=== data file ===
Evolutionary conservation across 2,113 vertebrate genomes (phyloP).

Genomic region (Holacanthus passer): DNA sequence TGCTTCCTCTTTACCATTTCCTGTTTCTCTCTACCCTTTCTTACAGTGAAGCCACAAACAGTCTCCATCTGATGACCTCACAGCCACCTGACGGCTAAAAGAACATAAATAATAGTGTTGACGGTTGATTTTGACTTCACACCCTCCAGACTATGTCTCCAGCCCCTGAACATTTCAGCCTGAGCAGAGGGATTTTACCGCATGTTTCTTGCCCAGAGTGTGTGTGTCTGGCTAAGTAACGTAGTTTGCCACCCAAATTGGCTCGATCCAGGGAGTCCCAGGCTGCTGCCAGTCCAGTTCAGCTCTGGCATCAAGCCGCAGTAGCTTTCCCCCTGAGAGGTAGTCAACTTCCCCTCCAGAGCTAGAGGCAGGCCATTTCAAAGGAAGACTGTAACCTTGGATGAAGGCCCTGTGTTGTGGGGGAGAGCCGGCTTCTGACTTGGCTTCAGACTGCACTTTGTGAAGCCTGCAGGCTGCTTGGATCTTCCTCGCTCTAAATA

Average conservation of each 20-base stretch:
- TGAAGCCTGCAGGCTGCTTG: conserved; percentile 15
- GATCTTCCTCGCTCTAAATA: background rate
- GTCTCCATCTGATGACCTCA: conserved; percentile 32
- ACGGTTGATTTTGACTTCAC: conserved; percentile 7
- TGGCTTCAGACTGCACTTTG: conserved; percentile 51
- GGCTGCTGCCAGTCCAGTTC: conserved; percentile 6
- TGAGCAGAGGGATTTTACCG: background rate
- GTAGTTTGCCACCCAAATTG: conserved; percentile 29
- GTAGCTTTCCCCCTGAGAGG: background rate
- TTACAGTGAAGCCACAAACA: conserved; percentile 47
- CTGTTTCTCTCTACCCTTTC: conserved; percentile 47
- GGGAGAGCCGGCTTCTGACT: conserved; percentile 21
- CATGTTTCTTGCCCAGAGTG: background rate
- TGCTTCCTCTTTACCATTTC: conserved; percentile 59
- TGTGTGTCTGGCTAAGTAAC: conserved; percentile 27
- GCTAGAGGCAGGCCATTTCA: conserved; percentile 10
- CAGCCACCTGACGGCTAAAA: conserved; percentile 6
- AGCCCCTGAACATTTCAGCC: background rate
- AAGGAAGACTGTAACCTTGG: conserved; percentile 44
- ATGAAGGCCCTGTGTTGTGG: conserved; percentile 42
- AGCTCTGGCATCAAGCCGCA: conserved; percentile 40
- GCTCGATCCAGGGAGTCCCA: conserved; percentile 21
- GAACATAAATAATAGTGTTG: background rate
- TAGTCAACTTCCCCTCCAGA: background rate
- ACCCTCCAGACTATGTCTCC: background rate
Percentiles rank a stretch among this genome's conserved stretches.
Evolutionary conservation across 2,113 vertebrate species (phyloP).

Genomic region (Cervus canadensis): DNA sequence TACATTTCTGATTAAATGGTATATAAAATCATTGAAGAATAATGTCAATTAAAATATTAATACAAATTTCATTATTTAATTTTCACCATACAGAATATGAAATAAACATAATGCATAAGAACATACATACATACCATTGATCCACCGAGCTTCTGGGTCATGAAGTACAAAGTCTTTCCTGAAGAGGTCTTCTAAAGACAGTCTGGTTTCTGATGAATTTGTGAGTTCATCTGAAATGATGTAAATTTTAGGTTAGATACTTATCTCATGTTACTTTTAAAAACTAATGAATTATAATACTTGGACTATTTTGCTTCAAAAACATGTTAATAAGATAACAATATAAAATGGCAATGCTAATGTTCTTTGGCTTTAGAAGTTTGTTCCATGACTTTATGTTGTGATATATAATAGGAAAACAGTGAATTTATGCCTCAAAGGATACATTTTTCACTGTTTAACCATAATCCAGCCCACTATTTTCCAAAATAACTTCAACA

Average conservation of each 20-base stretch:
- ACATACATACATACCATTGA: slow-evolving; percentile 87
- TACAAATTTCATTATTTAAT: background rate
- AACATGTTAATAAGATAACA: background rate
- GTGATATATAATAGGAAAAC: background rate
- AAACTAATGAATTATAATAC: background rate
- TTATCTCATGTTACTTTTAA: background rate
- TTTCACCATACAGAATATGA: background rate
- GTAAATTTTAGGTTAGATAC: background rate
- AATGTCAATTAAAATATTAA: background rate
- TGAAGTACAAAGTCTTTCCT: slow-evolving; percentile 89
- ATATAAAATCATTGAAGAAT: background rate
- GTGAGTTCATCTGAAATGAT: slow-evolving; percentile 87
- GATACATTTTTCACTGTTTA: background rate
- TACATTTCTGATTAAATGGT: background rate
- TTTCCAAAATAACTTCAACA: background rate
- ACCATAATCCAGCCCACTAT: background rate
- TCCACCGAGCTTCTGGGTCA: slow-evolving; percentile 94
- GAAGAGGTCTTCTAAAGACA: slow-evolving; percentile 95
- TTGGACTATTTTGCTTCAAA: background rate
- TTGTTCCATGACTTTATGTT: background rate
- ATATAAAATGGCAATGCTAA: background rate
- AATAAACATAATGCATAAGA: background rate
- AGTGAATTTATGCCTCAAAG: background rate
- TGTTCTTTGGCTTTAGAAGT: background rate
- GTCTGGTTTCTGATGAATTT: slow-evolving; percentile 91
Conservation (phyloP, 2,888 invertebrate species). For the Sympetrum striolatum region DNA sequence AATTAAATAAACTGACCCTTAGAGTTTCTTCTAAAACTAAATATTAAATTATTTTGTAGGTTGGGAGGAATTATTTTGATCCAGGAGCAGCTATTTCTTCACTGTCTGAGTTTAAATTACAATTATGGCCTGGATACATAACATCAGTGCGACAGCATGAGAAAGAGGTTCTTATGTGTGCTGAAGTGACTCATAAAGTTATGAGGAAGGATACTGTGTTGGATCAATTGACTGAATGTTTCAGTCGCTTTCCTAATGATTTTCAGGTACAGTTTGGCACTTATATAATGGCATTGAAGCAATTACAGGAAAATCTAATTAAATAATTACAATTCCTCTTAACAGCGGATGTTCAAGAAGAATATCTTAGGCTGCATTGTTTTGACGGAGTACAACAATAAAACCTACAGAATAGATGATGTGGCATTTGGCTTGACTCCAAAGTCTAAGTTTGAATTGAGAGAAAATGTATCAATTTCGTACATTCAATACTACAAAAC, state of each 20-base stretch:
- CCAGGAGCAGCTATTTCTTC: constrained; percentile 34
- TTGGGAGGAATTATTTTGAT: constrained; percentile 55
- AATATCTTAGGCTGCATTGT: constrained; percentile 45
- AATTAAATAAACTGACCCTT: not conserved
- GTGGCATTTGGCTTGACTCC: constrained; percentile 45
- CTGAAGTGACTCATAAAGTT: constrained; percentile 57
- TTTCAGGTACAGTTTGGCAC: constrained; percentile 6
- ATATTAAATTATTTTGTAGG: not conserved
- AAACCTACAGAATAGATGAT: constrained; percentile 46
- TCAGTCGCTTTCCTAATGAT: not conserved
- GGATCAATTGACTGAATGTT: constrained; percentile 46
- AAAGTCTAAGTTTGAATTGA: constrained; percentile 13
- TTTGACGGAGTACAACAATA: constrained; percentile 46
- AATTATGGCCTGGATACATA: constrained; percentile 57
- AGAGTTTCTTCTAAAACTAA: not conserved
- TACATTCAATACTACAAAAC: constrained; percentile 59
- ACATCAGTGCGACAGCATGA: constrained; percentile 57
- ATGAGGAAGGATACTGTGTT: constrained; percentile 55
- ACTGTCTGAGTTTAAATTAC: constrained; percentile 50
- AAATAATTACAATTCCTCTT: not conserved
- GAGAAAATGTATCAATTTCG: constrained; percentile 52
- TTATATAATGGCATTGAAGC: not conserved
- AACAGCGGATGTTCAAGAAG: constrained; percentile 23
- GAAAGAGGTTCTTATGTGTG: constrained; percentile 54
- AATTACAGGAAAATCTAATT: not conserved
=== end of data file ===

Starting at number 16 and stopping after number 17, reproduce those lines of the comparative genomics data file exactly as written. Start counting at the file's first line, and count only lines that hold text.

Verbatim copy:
- CATGTTTCTTGCCCAGAGTG: background rate
- TGCTTCCTCTTTACCATTTC: conserved; percentile 59